Flying over Scotland

A couple of weeks ago, I had the opportunity to join a friend in a single prop plane to some key geologic localities that can be observed from the air better than they can be seen from the ground. While most of us use Google Earth for that, seeing an oblique view from 2-3 thousand feet was a brilliant experience. Thanks to Ian for a grand time!
Our trusty steed: a Piper PA-28 Cherokee
Gotta love the high-vis vest!
My trusty pilot Ian
Our flight path
We started our flight from the Nottingham/Tollerton Airport and headed North across the East Midlands and through the Peak District.
The Exciting East Midlands
Downtown Nottingham
Coal mine in the Carboniferous Strata
Lancashire
We crossed in the Southern Uplands and the topography immediately began to rise towards the clouds and again even more so after crossing into the Grampian Mountains.

Southern Uplands

The Trossachs
Beautiful glacial valleys looking towards Ben Nevis
The Parallel Roads of Glen Roy
The Parallel Roads of Glen Roy are of particular interest as their formation was surrounded by legend and mystery until science came around. It was initially thought these roads were formed by the giant Fingal. In the 19th century, naturalists began devising ways thing which these road could have formed. Sir Thomas Lauder-*** was the first to suggest that these roads were ancient lake shores but was unable to offer a probable explanation how the lake could have been retained with a water depth of over 1000 feet above sea level. He thought that perhaps a fault or massive slide had allowed for the water to rush out of the valley, but as Thomas Jamieson observed,

“But there is not a jot of evidence that any such have taken place since the period of these lakes. No fault has anywhere been detected in the lines ; and they are so horizontal and undisturbed that, even apart from many other objections, these circumstances alone are incompatible with the notion of great convulsions having rent the surrounding district” (Quarterly Journal of the Geological Society 1863, v.19; p235-259).

“Another mode of explanation,” Jamieson explained, “presented itself in supposing the sea to have been the agent. Sink the country to the level of the highest line, and we should have a sea-margin corresponding to it ; and then as the land gradually emerged, successive coast-lines might be traced corresponding to all those we find.” This was the theory strongly favored by Charles Darwin. Darwin’s support of uplifted shoreline terraces was understandable considering his experience on the Beagle around the southern Andean coastline where he observed an uplifted coastline of a tectonically active continental margin. At the time of Jamieson’s writings Darwin’s theory was the generally accepted view. However, in 1840 this was all challenged when Louis Agassiz came to Britain. Agassiz was a professor at the University of Neuchâtel in Switzerland. His work was primarily focused on glacial geomorphology. He came to Britain to search for glacial features in a land that no longer had any glaciers. As you can imagine, evidence for glaciation was everywhere. In the case of the Parallel Roads of Glen Roy, Jamieson recounts that, “Ice, in short, had been the barrier that no one could find, and which, on the approach of a more genial climate, had melted before the heat of the sun, and vanishing  left “not a wreck behind.” Agassiz’s theory has held up over the past 170 years. Recent cosmogenic nuclide exposure ages of the Parallel Road put their formation age at 11,500 to 11,900 years old, right at the end of the last ice age (Fabel et al., Journal of Quaternary Science, 2009). Seeing this sight from the air provides a whole new perspective!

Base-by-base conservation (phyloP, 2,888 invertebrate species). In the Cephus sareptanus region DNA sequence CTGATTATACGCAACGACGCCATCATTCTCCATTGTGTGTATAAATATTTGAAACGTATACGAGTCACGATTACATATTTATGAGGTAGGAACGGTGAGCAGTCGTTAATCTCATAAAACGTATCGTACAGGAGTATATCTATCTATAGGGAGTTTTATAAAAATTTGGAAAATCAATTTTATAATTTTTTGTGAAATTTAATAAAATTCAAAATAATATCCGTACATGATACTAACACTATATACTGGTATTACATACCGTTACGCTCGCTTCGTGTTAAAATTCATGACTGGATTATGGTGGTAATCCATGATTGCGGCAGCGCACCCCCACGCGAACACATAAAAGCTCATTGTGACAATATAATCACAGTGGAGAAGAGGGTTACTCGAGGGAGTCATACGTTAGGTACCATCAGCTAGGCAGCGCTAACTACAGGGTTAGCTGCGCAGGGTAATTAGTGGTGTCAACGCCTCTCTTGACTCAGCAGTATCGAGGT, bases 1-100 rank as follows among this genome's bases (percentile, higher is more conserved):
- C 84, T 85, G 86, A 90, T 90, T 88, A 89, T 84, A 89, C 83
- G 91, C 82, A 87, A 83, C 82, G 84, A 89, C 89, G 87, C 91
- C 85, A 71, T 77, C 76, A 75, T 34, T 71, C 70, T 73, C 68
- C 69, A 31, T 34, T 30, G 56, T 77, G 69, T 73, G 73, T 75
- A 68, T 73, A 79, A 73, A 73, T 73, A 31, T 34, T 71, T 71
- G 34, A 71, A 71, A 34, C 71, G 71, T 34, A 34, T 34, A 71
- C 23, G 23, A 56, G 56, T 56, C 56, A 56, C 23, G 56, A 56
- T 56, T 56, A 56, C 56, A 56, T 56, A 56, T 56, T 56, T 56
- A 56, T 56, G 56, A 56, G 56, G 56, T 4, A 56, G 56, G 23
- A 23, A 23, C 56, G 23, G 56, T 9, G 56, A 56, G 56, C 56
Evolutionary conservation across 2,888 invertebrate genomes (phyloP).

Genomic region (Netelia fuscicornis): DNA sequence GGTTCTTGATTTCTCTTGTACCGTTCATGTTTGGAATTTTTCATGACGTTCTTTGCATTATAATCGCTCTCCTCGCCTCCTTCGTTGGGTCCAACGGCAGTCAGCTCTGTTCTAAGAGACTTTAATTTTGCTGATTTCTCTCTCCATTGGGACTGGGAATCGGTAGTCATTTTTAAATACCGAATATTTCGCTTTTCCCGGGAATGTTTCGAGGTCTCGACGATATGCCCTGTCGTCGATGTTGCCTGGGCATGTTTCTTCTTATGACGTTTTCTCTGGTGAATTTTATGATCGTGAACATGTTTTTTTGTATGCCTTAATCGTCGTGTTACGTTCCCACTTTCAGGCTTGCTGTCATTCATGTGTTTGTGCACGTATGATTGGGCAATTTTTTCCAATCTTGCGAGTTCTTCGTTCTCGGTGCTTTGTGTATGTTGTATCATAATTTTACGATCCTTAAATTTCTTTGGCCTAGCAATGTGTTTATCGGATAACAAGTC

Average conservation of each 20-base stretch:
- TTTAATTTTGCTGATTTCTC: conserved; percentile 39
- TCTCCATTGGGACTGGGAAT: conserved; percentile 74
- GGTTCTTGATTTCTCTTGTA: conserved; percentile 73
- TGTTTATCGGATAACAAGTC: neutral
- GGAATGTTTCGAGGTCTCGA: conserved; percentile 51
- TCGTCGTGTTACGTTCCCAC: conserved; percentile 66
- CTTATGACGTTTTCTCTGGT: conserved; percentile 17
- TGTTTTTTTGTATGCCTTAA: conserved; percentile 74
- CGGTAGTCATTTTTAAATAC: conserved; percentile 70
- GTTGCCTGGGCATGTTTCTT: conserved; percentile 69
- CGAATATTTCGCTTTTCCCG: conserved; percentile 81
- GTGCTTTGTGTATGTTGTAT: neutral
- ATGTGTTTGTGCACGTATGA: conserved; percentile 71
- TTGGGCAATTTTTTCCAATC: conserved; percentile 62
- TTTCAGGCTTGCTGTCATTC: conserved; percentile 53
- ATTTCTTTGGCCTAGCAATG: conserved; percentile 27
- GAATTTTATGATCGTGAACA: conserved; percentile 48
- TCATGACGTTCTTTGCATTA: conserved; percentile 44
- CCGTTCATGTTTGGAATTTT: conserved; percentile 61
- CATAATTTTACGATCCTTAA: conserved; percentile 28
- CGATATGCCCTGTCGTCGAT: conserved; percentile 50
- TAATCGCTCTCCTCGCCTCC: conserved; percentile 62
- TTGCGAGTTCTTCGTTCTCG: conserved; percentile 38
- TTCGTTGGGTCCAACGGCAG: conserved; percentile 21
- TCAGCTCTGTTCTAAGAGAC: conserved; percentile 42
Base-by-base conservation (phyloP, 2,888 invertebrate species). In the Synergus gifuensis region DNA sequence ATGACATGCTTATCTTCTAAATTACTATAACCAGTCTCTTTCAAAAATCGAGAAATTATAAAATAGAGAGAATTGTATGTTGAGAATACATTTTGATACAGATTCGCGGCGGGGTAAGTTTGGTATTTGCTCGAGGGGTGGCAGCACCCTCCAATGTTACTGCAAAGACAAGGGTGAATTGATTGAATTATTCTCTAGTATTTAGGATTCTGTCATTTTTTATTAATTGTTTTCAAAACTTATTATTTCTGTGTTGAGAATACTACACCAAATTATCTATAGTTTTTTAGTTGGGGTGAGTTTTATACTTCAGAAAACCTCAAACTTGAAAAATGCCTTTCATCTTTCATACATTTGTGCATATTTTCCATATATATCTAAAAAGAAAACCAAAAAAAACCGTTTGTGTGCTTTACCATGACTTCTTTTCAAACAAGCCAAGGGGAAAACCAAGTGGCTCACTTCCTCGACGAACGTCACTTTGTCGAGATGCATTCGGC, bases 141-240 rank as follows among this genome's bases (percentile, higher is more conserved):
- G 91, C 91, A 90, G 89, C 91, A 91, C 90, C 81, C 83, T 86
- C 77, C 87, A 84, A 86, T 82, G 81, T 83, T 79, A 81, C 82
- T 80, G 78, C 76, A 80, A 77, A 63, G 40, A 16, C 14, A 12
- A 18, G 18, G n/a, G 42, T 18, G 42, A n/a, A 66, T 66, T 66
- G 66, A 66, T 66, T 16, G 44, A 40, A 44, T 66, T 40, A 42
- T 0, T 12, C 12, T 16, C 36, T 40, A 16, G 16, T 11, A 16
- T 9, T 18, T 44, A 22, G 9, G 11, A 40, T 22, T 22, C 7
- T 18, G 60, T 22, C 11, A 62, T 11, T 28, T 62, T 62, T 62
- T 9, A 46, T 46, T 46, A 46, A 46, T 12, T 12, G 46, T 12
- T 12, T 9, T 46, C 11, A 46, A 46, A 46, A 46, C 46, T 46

From Glen Roy, we continued northward until we crossed the Great Glen fault at Loch Lochy. This linear feature is seen prominently on any map of Scotland as it forms a straight line that bisects the entire island. Glaciers have carved out the delicate fault gouge leaving behind a string of elongate lakes spanning from Inverness in the east through Loch Ness to Fort William in the west.
Great Glen Fault (Loch Lochy in the foreground and Loch Ness in the far background)
From the Great Glen we turned west and headed for the coast where we skirted over Loch Morar and headed south towards the Isle of Mull.
Loch Morar (far left) and Skye (mid-right at the horizon)
Sea lochs Nan Uamh (left) and Ailort (right)
On the Ardnamurchan peninsula lies the beautiful Ardnamurchan central igneous complex. This complex formed during the Paleogene (~59 Ma) and is composed of a 8 by 6 km wide, deeply eroded volcanic edifice. Field mapping of the complex identified what was thought to be three volcanic centers. However recent 3D subsurface extrapolation has reveals a single elongate magma chamber 2 km beneath the surface (Burchardt et al., Nature 2014). This new result has important implications for how we understand magma chamber dynamics.
Ardnamurchan Volcano

From Ardnamurchan, we turned south along the isles of Jura, Bute, and Arran.

Isle of Bute
Glen Sannox Burn, Arran
Goatfell, Arran
Pladda Island, south of Arran
Flying into the storm

 


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